China’s club for talking to Central Europe is dead, Czechs say

China’s exclusive club for engaging with Eastern and Central European countries is defunct, the Czech foreign minister told POLITICO on Tuesday.

Jan Lipavský’s comments position the Czechs firmly in the camp of the U.S., dealing a potentially devastating blow to the 11-year-old so-called 14+1 initiative, which Beijing once hoped would revive relations with former Soviet states.

Speaking after a meeting with U.S. Secretary of State Antony Blinken, Lipavský said: “I thanked the U.S. on their strategic leadership on China. I assured Secretary Blinken that we are ready to work with them within the European framework. The 14+1 has neither substance nor future.”

Asked if Prague will formally withdraw, Lipavský added through a spokesman: “We are not an active member. We won’t speculate on any possible steps that we might choose to take.”

According to a readout from the U.S. State Department, Blinken and Lipavský “discussed shared concerns about the People’s Republic of China, as well as the importance of maintaining peace, stability and prosperity in the Indo-Pacific and beyond.”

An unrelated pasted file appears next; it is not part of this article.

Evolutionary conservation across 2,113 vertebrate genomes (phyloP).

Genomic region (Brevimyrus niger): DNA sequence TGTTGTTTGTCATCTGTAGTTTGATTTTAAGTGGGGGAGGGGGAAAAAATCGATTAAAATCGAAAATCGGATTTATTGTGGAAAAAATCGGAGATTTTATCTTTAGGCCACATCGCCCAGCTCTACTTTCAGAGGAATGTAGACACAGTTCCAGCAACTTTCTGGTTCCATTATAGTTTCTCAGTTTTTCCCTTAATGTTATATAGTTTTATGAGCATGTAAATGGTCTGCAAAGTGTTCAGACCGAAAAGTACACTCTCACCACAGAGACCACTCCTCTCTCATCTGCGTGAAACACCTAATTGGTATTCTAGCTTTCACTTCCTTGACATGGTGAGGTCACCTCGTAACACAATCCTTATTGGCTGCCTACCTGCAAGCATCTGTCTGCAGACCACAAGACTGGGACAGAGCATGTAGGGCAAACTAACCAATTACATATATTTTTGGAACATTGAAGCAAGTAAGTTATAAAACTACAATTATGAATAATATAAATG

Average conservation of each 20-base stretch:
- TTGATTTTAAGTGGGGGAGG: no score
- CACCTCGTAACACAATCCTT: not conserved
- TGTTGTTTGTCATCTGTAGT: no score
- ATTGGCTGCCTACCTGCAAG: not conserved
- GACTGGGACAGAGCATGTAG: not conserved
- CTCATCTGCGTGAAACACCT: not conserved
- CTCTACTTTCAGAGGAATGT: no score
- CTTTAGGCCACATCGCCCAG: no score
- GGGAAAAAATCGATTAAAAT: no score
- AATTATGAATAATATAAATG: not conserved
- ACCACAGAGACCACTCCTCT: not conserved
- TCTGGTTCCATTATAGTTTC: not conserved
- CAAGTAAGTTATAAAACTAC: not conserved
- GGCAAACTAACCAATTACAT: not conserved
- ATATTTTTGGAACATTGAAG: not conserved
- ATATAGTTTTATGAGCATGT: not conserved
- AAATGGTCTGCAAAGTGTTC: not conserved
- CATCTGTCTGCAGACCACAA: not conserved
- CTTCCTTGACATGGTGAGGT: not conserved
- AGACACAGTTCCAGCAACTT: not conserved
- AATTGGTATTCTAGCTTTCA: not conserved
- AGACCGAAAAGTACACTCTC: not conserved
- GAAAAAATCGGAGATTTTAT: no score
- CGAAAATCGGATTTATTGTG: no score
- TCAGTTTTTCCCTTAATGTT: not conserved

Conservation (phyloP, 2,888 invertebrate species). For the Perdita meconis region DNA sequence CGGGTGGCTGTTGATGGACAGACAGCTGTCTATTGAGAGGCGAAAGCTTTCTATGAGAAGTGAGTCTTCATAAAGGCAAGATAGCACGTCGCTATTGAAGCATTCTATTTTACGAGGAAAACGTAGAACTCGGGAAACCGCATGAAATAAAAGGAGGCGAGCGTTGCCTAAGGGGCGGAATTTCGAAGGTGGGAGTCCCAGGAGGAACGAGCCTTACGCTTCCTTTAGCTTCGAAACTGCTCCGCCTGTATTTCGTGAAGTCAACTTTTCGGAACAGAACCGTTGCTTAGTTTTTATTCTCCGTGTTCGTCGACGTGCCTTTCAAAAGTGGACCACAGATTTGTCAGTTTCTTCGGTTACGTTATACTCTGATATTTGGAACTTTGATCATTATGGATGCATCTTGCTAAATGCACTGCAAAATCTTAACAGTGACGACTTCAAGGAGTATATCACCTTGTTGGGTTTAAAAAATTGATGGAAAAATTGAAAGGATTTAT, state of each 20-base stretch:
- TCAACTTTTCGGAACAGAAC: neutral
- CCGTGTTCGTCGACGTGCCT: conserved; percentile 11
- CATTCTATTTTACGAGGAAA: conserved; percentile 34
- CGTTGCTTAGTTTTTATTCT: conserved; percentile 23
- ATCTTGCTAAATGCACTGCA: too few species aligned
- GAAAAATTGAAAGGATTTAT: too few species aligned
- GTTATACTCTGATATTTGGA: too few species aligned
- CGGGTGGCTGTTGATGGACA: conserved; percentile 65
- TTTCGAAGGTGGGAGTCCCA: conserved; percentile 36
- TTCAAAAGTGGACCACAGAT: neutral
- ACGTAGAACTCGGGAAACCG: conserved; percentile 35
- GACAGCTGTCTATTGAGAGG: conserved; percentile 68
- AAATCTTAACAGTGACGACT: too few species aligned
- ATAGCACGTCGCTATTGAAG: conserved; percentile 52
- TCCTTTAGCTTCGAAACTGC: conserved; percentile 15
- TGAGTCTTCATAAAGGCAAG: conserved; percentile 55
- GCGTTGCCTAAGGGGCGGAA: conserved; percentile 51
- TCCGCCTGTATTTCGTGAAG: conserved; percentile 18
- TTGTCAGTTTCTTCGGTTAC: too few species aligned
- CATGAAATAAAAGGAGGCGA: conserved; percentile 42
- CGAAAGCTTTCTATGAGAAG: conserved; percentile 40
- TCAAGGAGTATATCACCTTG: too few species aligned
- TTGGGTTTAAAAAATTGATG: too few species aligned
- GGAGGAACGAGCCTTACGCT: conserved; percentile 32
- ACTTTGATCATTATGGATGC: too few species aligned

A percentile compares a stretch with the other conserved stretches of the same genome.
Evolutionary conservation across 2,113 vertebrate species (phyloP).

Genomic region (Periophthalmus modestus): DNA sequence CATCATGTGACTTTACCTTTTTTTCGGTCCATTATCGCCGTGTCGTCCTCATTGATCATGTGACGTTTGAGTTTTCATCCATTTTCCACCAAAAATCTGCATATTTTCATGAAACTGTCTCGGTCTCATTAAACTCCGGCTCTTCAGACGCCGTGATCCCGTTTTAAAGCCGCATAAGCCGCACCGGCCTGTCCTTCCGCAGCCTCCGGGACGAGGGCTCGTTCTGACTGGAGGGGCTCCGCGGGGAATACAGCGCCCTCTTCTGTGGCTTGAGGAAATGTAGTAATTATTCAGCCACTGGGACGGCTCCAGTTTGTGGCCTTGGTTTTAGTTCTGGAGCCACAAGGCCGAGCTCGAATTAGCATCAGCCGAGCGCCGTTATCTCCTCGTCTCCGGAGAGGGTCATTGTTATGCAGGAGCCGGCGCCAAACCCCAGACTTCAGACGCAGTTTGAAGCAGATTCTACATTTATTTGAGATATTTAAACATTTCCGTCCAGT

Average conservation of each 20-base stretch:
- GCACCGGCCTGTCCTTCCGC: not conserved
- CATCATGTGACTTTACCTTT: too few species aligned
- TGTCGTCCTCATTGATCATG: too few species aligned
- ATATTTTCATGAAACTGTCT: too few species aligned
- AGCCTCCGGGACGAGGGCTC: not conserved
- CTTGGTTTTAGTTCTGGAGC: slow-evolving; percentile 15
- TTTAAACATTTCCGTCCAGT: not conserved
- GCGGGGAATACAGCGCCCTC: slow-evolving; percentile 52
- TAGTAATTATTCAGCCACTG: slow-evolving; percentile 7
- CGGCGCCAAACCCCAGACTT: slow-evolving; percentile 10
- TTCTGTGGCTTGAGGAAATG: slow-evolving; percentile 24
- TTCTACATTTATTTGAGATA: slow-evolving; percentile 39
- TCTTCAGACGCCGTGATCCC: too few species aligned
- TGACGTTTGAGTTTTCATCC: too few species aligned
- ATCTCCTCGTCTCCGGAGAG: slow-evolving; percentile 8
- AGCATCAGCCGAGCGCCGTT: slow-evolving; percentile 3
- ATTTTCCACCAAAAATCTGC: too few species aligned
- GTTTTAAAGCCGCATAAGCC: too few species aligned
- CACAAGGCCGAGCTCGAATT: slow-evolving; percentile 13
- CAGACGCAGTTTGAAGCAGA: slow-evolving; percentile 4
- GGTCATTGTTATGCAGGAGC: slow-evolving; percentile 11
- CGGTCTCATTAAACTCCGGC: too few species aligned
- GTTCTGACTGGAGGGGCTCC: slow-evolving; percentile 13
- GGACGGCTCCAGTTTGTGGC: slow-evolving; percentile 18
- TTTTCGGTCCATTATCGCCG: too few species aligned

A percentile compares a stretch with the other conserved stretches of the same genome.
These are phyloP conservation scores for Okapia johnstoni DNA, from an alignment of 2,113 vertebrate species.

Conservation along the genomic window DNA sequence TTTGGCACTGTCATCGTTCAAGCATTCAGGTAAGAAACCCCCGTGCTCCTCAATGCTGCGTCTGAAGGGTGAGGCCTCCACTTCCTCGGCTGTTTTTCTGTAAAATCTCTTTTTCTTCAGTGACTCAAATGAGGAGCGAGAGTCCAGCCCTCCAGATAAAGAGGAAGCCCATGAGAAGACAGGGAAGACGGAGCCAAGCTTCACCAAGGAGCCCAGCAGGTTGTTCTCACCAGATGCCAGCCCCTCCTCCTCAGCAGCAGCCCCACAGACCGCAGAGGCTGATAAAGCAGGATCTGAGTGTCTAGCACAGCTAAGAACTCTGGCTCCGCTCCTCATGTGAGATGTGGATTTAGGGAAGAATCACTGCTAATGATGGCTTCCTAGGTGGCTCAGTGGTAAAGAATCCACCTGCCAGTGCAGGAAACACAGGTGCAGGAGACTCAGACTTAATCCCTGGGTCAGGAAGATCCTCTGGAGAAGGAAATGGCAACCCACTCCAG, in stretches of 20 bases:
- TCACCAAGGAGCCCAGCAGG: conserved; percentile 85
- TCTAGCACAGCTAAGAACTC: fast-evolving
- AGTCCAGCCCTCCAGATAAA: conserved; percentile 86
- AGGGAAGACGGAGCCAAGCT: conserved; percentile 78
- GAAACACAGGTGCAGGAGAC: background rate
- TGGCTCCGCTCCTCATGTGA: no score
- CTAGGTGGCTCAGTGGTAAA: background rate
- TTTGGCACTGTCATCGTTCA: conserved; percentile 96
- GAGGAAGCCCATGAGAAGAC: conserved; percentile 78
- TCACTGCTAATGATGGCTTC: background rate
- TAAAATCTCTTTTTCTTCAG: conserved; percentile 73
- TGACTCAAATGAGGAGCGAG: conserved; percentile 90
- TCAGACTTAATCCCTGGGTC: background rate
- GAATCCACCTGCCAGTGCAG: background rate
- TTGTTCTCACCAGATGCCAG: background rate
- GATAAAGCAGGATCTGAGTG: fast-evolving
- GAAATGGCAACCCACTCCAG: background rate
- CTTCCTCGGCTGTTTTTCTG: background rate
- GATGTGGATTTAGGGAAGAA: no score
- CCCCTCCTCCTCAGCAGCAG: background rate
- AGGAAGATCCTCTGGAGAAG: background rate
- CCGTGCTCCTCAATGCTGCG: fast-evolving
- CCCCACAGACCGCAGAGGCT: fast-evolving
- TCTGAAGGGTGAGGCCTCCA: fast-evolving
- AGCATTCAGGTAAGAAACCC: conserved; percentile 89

Beijing founded the grouping in 2012, initially with 16 European countries, in an effort to rebuild ties with the formerly Soviet-controlled part of Europe. The group expanded to 17+1 when Greece joined, but shrank to 14+1 when Lithuania, followed by Estonia and Latvia, decided to drop out. The initiative has withered as Central European governments have grown increasingly wary of China as a result of Beijing’s alliance with Moscow even as Russia wages war in Ukraine.

Nine of the EU’s 27 countries remain in the club: Bulgaria, Croatia, Czech Republic, Greece, Hungary, Poland, Romania, Slovakia and Slovenia. Five non-EU countries are also involved: Albania, Bosnia and Herzegovina, Montenegro, North Macedonia, and Serbia.

For the Czechs in particular, the souring of relations even pre-dated the war. In 2020, Beijing decided to punish Czech piano exporters in retaliation for a visit by Czech lawmakers to the self-governing island of Taiwan, which China claims as its own.

Lipavský’s remarks signal a further step away from Beijing since former NATO General Petr Pavel became president in March. Pavel has called for a rethink on foreign policy and vowed to build a closer relationship with Taiwan instead of China.

Later this month, the EU’s foreign ministers are due to re-evaluate the bloc’s relations with China at a key meeting in Sweden. The EU is expected to call for a stronger focus on strategic competition and systemic rivalry, although it would continue highlighting the importance of working with China on issues like climate change or debt relief for developing countries.

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